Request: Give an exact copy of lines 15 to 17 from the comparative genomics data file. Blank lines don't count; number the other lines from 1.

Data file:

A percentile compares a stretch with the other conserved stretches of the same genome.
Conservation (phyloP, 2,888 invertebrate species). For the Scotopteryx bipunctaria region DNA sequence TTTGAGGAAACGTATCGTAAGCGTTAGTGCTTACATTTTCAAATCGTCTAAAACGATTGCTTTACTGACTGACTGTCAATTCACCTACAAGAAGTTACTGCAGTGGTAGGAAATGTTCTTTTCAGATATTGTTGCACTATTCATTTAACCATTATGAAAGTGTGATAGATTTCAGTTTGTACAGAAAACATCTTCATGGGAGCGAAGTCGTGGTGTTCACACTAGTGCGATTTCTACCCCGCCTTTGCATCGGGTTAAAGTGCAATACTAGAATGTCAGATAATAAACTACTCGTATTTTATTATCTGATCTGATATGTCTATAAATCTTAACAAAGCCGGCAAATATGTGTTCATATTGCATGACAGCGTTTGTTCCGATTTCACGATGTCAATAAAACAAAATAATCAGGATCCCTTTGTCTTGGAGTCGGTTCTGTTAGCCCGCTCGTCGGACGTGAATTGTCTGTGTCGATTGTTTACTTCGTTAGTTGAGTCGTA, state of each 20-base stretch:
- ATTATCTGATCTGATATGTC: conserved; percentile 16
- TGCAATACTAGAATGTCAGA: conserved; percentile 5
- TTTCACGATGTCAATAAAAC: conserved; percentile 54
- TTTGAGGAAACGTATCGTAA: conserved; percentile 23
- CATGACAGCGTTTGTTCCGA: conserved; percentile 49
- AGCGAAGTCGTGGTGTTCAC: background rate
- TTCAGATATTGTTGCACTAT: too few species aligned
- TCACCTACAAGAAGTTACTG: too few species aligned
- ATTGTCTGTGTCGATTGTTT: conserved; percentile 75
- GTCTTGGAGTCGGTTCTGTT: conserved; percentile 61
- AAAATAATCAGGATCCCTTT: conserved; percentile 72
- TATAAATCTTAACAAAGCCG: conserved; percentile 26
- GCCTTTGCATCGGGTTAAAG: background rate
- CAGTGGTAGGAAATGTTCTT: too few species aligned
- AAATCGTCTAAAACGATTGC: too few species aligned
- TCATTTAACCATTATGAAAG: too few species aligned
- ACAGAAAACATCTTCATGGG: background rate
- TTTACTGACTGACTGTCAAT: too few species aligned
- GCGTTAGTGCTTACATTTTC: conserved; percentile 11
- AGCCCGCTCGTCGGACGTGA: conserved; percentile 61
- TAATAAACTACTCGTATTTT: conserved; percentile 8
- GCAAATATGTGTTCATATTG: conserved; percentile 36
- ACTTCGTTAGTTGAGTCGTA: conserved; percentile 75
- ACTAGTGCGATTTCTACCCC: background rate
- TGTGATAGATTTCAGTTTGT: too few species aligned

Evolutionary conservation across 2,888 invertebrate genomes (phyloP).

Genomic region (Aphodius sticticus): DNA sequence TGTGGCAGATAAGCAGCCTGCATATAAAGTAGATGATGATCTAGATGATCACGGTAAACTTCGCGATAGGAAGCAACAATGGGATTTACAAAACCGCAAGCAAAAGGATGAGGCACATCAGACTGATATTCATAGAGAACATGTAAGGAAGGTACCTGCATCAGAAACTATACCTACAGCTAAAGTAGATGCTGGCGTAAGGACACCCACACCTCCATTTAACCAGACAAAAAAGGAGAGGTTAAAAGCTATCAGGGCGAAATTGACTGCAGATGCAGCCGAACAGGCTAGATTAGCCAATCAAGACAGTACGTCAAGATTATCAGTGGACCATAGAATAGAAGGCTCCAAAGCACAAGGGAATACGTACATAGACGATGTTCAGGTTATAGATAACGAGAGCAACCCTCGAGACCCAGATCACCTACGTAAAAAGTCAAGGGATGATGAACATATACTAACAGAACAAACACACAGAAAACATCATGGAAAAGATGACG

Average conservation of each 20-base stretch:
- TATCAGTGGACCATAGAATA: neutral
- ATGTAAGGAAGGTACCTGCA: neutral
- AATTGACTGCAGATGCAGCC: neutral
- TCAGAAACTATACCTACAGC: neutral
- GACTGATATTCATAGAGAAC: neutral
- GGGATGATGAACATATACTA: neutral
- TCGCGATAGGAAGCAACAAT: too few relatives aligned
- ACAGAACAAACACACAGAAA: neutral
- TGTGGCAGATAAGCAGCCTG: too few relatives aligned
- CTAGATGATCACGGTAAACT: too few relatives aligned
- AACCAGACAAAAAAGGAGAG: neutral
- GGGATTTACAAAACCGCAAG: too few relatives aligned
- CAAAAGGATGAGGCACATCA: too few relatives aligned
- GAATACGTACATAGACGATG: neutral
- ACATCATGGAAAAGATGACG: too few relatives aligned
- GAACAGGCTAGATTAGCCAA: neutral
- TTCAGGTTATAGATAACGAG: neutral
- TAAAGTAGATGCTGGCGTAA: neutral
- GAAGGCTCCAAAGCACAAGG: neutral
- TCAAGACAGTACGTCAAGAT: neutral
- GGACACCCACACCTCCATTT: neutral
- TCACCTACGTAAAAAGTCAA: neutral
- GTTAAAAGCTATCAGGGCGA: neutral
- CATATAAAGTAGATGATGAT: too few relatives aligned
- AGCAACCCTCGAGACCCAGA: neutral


- GCCTTTGCATCGGGTTAAAG: background rate
- CAGTGGTAGGAAATGTTCTT: too few species aligned
- AAATCGTCTAAAACGATTGC: too few species aligned